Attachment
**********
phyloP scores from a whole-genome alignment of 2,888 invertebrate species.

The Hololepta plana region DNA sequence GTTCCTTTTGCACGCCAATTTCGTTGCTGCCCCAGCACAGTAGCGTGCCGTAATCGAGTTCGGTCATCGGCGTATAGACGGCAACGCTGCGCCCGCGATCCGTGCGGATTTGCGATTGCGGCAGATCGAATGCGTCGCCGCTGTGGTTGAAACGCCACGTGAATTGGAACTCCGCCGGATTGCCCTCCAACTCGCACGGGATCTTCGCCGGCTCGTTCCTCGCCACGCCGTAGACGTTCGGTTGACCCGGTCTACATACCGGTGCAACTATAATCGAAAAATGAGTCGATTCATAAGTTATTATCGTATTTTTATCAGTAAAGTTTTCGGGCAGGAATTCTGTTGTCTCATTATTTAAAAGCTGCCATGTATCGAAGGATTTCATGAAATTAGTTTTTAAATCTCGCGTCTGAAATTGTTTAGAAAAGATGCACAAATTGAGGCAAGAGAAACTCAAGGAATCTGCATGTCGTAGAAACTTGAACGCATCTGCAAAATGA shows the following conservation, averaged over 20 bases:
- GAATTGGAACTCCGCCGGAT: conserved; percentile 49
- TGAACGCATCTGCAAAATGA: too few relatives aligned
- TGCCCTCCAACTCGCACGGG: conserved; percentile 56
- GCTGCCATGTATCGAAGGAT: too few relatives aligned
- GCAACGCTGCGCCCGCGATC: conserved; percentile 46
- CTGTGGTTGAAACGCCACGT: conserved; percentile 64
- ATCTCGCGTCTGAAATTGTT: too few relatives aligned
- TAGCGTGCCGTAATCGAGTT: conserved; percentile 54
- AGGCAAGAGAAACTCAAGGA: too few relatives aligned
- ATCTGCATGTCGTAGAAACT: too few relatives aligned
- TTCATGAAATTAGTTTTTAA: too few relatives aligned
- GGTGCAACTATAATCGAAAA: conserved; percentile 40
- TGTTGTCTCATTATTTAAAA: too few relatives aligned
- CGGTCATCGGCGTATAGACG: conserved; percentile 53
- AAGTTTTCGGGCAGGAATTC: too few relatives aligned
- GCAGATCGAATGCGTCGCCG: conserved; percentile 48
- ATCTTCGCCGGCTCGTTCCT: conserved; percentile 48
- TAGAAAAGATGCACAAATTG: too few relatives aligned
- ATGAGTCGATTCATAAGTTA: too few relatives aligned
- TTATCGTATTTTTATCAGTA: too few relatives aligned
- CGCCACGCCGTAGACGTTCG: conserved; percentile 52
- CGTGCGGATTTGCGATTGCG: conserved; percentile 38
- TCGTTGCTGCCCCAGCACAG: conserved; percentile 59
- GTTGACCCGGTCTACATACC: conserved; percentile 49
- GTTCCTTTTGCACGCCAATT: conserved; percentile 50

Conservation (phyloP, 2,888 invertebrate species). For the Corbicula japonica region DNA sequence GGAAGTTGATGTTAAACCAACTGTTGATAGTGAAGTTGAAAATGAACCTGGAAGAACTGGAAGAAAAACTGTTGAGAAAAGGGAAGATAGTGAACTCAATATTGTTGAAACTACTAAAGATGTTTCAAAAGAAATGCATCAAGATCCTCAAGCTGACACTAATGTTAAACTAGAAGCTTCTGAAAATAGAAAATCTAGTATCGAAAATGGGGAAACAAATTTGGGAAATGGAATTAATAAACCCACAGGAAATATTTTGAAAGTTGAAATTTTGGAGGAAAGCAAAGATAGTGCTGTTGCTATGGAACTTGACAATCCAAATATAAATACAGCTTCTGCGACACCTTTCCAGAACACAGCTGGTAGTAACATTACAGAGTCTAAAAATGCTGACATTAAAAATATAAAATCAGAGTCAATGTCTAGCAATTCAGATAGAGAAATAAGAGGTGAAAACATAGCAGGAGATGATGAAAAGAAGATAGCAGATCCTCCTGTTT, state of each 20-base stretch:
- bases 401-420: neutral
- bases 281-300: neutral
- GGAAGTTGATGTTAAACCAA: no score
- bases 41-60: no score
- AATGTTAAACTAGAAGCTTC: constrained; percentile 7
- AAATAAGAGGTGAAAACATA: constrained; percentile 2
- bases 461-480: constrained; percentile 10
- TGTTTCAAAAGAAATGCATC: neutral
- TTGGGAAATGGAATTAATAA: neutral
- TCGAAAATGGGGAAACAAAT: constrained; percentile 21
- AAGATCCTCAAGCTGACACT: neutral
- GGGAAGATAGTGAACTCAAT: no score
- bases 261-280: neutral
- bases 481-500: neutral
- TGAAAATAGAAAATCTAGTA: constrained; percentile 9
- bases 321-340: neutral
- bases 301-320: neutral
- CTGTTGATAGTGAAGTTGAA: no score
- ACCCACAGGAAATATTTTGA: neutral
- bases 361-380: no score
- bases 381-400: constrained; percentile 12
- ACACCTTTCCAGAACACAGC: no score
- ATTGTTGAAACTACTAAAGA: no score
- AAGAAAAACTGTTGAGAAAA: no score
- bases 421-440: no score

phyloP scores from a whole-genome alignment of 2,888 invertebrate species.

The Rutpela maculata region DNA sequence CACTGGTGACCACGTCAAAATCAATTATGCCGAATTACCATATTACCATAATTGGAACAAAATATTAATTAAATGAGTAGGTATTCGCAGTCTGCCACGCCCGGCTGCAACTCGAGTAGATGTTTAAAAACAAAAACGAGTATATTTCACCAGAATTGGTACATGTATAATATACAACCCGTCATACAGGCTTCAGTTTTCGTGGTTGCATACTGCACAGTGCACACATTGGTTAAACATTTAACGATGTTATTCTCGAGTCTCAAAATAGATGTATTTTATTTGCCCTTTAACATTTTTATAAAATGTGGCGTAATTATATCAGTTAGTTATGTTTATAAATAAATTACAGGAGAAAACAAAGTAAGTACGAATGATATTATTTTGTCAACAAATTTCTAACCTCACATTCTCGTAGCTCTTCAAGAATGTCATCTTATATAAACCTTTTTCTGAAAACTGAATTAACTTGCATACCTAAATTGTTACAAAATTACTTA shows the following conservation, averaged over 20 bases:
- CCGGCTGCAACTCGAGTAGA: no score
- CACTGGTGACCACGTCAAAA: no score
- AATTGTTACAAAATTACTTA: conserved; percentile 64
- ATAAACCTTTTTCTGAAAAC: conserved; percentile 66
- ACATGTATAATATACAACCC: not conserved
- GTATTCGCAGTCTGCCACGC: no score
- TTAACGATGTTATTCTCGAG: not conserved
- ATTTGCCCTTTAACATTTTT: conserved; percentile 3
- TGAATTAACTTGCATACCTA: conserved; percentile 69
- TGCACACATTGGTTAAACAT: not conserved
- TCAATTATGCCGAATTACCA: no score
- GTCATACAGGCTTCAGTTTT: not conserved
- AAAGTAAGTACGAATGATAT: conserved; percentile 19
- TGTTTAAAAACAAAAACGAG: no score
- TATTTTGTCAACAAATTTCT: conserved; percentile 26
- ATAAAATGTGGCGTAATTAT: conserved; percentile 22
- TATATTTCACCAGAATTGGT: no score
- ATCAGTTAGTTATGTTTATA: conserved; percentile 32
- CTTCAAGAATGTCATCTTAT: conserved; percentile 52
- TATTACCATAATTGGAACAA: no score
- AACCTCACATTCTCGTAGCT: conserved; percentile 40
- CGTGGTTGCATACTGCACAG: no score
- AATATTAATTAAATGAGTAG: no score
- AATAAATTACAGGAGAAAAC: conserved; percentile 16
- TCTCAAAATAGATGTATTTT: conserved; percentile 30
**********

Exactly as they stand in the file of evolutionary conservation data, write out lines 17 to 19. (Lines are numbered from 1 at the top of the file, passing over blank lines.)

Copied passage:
- AAGTTTTCGGGCAGGAATTC: too few relatives aligned
- GCAGATCGAATGCGTCGCCG: conserved; percentile 48
- ATCTTCGCCGGCTCGTTCCT: conserved; percentile 48